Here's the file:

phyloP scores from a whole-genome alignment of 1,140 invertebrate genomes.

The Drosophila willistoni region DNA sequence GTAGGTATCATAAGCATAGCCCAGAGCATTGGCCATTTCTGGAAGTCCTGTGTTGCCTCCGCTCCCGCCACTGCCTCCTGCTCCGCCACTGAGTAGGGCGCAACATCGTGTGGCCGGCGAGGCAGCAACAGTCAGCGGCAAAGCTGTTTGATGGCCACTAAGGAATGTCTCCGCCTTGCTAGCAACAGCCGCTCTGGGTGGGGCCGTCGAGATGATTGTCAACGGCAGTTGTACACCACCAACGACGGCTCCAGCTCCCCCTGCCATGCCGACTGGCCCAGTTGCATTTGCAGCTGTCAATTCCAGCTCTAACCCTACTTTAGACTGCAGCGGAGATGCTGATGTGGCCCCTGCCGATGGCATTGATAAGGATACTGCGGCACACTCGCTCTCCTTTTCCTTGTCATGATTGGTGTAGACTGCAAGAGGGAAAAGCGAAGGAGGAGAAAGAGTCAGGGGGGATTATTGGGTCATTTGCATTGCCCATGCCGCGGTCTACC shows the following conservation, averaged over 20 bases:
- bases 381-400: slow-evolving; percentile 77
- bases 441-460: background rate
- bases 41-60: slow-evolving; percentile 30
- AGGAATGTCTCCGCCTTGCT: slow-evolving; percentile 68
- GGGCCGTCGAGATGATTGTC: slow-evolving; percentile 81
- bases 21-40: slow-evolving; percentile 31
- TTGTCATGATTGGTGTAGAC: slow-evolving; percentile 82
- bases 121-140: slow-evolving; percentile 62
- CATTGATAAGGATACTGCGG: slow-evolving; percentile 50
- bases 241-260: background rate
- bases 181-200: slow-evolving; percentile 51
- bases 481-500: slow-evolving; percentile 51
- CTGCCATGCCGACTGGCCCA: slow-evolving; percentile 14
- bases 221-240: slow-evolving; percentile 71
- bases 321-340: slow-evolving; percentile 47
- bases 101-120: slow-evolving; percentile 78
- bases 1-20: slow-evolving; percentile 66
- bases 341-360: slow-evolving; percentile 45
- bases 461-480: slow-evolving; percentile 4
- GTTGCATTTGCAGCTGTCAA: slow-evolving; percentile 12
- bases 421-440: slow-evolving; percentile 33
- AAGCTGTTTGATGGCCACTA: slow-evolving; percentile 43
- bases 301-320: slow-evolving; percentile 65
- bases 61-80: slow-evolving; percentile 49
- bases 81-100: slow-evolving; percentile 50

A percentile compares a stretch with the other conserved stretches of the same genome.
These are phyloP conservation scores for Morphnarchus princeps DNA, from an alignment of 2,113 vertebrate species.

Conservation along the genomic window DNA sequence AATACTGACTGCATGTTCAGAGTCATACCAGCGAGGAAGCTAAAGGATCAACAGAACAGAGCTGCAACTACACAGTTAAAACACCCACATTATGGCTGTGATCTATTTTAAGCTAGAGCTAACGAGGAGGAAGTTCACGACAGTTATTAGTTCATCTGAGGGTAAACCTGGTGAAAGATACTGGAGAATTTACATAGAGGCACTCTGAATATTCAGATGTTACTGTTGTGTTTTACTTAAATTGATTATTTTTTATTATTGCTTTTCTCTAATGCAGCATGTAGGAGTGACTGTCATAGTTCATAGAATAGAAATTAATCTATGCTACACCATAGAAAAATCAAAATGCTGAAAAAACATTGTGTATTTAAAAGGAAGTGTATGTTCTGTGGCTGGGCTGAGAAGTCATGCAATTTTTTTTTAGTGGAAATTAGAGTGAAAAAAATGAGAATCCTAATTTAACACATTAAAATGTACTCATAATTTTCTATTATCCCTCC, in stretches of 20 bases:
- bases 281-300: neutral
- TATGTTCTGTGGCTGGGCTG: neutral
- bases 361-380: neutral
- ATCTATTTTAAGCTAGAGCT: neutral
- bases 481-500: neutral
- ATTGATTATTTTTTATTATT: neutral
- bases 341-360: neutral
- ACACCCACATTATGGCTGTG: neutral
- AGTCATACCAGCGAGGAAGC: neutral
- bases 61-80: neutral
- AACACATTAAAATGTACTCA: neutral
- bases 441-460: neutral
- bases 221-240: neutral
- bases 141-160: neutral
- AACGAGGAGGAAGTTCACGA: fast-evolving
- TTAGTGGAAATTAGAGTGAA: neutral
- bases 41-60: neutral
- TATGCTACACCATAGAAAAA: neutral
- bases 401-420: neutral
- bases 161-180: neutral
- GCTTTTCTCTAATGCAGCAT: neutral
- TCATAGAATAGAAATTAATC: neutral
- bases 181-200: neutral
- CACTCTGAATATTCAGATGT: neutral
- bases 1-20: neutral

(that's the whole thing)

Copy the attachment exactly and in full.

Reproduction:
phyloP scores from a whole-genome alignment of 1,140 invertebrate genomes.

The Drosophila willistoni region DNA sequence GTAGGTATCATAAGCATAGCCCAGAGCATTGGCCATTTCTGGAAGTCCTGTGTTGCCTCCGCTCCCGCCACTGCCTCCTGCTCCGCCACTGAGTAGGGCGCAACATCGTGTGGCCGGCGAGGCAGCAACAGTCAGCGGCAAAGCTGTTTGATGGCCACTAAGGAATGTCTCCGCCTTGCTAGCAACAGCCGCTCTGGGTGGGGCCGTCGAGATGATTGTCAACGGCAGTTGTACACCACCAACGACGGCTCCAGCTCCCCCTGCCATGCCGACTGGCCCAGTTGCATTTGCAGCTGTCAATTCCAGCTCTAACCCTACTTTAGACTGCAGCGGAGATGCTGATGTGGCCCCTGCCGATGGCATTGATAAGGATACTGCGGCACACTCGCTCTCCTTTTCCTTGTCATGATTGGTGTAGACTGCAAGAGGGAAAAGCGAAGGAGGAGAAAGAGTCAGGGGGGATTATTGGGTCATTTGCATTGCCCATGCCGCGGTCTACC shows the following conservation, averaged over 20 bases:
- bases 381-400: slow-evolving; percentile 77
- bases 441-460: background rate
- bases 41-60: slow-evolving; percentile 30
- AGGAATGTCTCCGCCTTGCT: slow-evolving; percentile 68
- GGGCCGTCGAGATGATTGTC: slow-evolving; percentile 81
- bases 21-40: slow-evolving; percentile 31
- TTGTCATGATTGGTGTAGAC: slow-evolving; percentile 82
- bases 121-140: slow-evolving; percentile 62
- CATTGATAAGGATACTGCGG: slow-evolving; percentile 50
- bases 241-260: background rate
- bases 181-200: slow-evolving; percentile 51
- bases 481-500: slow-evolving; percentile 51
- CTGCCATGCCGACTGGCCCA: slow-evolving; percentile 14
- bases 221-240: slow-evolving; percentile 71
- bases 321-340: slow-evolving; percentile 47
- bases 101-120: slow-evolving; percentile 78
- bases 1-20: slow-evolving; percentile 66
- bases 341-360: slow-evolving; percentile 45
- bases 461-480: slow-evolving; percentile 4
- GTTGCATTTGCAGCTGTCAA: slow-evolving; percentile 12
- bases 421-440: slow-evolving; percentile 33
- AAGCTGTTTGATGGCCACTA: slow-evolving; percentile 43
- bases 301-320: slow-evolving; percentile 65
- bases 61-80: slow-evolving; percentile 49
- bases 81-100: slow-evolving; percentile 50

A percentile compares a stretch with the other conserved stretches of the same genome.
These are phyloP conservation scores for Morphnarchus princeps DNA, from an alignment of 2,113 vertebrate species.

Conservation along the genomic window DNA sequence AATACTGACTGCATGTTCAGAGTCATACCAGCGAGGAAGCTAAAGGATCAACAGAACAGAGCTGCAACTACACAGTTAAAACACCCACATTATGGCTGTGATCTATTTTAAGCTAGAGCTAACGAGGAGGAAGTTCACGACAGTTATTAGTTCATCTGAGGGTAAACCTGGTGAAAGATACTGGAGAATTTACATAGAGGCACTCTGAATATTCAGATGTTACTGTTGTGTTTTACTTAAATTGATTATTTTTTATTATTGCTTTTCTCTAATGCAGCATGTAGGAGTGACTGTCATAGTTCATAGAATAGAAATTAATCTATGCTACACCATAGAAAAATCAAAATGCTGAAAAAACATTGTGTATTTAAAAGGAAGTGTATGTTCTGTGGCTGGGCTGAGAAGTCATGCAATTTTTTTTTAGTGGAAATTAGAGTGAAAAAAATGAGAATCCTAATTTAACACATTAAAATGTACTCATAATTTTCTATTATCCCTCC, in stretches of 20 bases:
- bases 281-300: neutral
- TATGTTCTGTGGCTGGGCTG: neutral
- bases 361-380: neutral
- ATCTATTTTAAGCTAGAGCT: neutral
- bases 481-500: neutral
- ATTGATTATTTTTTATTATT: neutral
- bases 341-360: neutral
- ACACCCACATTATGGCTGTG: neutral
- AGTCATACCAGCGAGGAAGC: neutral
- bases 61-80: neutral
- AACACATTAAAATGTACTCA: neutral
- bases 441-460: neutral
- bases 221-240: neutral
- bases 141-160: neutral
- AACGAGGAGGAAGTTCACGA: fast-evolving
- TTAGTGGAAATTAGAGTGAA: neutral
- bases 41-60: neutral
- TATGCTACACCATAGAAAAA: neutral
- bases 401-420: neutral
- bases 161-180: neutral
- GCTTTTCTCTAATGCAGCAT: neutral
- TCATAGAATAGAAATTAATC: neutral
- bases 181-200: neutral
- CACTCTGAATATTCAGATGT: neutral
- bases 1-20: neutral